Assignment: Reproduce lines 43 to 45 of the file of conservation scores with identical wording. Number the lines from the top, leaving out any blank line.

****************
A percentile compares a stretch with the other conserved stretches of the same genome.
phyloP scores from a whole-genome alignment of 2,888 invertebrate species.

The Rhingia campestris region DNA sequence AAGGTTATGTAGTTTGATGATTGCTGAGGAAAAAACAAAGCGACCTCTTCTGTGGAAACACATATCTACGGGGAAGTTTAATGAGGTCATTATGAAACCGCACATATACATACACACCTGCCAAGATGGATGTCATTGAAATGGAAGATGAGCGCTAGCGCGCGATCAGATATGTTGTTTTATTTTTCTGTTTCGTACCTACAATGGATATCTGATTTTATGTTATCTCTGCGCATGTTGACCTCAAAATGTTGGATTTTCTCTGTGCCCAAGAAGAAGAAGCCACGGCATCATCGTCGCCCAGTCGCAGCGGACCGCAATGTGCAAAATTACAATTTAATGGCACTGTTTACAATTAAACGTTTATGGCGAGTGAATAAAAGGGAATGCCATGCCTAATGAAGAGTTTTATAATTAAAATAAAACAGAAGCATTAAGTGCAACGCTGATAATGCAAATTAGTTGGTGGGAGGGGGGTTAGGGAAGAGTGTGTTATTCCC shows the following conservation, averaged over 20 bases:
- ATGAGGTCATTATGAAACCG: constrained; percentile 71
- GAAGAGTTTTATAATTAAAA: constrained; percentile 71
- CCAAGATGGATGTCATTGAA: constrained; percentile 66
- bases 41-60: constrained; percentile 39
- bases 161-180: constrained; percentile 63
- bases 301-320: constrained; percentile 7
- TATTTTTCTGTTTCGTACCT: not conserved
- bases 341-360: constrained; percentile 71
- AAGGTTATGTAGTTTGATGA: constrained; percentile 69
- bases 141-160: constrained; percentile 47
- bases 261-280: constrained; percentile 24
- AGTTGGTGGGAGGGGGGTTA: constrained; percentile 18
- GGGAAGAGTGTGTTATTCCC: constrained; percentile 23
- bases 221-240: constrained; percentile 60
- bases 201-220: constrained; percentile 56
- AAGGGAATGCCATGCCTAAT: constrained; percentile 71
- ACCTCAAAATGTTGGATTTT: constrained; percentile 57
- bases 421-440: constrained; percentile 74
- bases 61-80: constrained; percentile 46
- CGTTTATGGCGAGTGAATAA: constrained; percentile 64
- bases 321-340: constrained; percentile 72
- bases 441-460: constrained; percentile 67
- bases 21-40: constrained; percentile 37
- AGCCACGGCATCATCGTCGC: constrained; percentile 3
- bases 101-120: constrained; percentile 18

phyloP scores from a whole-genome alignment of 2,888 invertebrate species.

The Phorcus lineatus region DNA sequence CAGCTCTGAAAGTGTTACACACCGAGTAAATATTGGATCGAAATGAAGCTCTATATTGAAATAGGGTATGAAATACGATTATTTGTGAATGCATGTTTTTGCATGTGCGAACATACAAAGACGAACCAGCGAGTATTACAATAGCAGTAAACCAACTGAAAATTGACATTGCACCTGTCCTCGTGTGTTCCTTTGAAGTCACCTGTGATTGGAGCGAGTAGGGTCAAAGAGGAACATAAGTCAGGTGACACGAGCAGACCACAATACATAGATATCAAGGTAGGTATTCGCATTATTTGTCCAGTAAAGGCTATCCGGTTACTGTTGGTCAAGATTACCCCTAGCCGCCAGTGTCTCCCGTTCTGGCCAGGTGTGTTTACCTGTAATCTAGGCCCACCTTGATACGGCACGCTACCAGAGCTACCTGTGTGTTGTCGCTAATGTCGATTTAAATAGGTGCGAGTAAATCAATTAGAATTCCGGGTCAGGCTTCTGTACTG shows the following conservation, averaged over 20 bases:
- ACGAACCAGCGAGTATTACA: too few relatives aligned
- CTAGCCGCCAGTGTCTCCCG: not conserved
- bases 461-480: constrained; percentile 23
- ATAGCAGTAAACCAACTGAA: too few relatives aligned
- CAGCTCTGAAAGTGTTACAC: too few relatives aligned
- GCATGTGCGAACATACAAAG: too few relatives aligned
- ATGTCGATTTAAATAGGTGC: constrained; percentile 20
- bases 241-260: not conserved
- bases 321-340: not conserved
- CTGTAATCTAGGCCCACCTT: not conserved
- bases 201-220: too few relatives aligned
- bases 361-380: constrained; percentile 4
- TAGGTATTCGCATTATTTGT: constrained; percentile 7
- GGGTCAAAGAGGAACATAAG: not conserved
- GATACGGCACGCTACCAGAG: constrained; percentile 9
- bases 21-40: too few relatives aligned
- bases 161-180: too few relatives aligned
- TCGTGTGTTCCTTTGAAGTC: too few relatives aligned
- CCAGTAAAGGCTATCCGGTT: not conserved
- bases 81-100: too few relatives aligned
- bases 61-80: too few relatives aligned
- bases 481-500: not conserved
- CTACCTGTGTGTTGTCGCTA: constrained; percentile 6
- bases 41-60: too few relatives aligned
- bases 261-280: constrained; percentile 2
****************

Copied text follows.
- TAGGTATTCGCATTATTTGT: constrained; percentile 7
- GGGTCAAAGAGGAACATAAG: not conserved
- GATACGGCACGCTACCAGAG: constrained; percentile 9